When a consultant travels to work abroad, he makes many choices. One of them is whether to leave his / her ethics at home or take them along. Quite a few unfortunately pick the former.
I delivered once a leadership training for a group of managers from a well known international company. They were country managers who gathered from different countries of operation for the training. A segment of the training focused on ethics and professionalism. It was not long before participants stopped me and objected that ethics and professionalism cannot be applied everywhere. “In more advanced countries and cultures, people will respond positively to good ethics, respect, and professionalism, but not in under developed countries,” most of the managers said. I was surprised of the reaction but not too surprised. I have noticed this trend for years: A professional leaving his home base assumes that everything he learned about values, integrity, and professionalism do not apply outside the “civilized” world borders. Trying to talk them out of this gets one into accusations of being unrealistic and naive.
Another personal encounter with an HR manager from one of the biggest corporations worldwide shows more of the same. During our conversation, she got frustrated with me focusing on one of their corporate values which is stated clearly on their website. The policy was to to help build professionalism, ethics, and high standards of fairness and partnership at countries they operate in, especially under developed or newly developed countries. She said, “we go in, get a job done and get out. I am not going to get entangled into their unprofessional conduct. I will accept their behavior temporarily to get the job done and leave. I do not condone their behavior in my country, but they can do as they wish in their country.”
When I first came back from overseas to work in the region, I remember the advice I got from managers and colleagues around me:”If you show leniency, they will eat you alive,” was the advice on how to deal with employees. Another CEO I worked with told me clearly: “Ammar, the employees have to fear you to perform.” A third assured me that “you have to show strength and superiority with clients and employees to get ahead here.” I also got a lot of advice to “keep reminding others of your international experience and how it is superior to theirs.” I think all these offering advice mean well, and they really think this is what they have to do to get the job done.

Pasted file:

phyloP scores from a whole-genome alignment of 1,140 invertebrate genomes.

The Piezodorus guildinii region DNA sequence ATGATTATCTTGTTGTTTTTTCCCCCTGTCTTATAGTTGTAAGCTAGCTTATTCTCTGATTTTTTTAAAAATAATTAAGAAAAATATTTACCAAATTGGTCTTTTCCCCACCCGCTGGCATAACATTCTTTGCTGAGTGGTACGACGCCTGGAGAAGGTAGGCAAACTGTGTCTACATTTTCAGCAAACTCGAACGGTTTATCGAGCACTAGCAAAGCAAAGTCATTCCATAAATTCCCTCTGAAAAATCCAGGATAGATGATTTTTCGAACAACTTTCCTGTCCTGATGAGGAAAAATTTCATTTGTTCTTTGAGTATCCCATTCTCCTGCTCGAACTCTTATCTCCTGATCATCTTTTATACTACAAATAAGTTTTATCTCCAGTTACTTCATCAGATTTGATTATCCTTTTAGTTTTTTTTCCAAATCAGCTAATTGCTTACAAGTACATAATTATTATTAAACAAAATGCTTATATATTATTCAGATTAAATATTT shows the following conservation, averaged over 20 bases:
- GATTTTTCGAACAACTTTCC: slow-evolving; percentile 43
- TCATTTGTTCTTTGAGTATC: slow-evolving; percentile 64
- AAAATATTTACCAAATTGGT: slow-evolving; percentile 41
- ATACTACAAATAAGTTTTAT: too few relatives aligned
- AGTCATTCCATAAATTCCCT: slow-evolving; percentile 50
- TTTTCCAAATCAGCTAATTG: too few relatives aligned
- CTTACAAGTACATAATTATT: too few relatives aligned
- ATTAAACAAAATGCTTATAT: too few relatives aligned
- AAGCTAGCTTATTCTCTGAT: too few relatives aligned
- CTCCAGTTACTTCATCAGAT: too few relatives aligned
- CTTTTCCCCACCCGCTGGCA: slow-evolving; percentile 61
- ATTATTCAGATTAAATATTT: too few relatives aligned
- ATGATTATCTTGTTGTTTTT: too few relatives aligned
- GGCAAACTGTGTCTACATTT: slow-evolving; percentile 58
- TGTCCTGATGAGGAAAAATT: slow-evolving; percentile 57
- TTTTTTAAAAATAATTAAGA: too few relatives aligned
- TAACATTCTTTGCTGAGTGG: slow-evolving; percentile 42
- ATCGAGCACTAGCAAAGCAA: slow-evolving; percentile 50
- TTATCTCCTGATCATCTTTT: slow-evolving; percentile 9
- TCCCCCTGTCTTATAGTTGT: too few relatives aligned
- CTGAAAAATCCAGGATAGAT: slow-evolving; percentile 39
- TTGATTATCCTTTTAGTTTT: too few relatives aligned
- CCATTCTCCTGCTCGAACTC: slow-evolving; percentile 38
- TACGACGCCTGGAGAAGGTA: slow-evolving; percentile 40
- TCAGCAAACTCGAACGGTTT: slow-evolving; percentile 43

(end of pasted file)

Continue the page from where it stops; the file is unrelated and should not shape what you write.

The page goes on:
What I found out in real life is different than the advice I mostly got. I found out that regardless of the difficulties and challenges of the workplace anywhere I have worked, employees and stakeholders mostly react positively to ethical and professional behavior. The important thing is for the manager to have conviction in doing the right thing. A manager can persevere. The key is not to give up after the first unfavorable encounter when trying to be ethical. Persevere. If an employee, or client, or any other stakeholder has had bad experiences with unprofessional conduct, it is normal for them to be skeptical. Once they can trust your professionalism and integrity, the skepticism will fade and a long term fruitful relational looms. Giving up too early leads to losing a great opportunity to build bridges of trust and a chance to demonstrate that doing the right thing works.
Giving up on ethics and professionalism just because very few around you observe them is in itself unprofessional. Be a beacon and an example for doing the right thing. Isn’t this leadership? Assuming “outsiders” do not deserve the same level of ethics and professionalism as your countrymen is just not right, to say the least. I believe many of the world problems today stem from this attitude of assuming that one nation deserves professional and fair treatment while others do not. I cannot think of a better definition of hypocrisy than applying fairness and professionalism in a discriminating fashion. Is not that the definition of racism?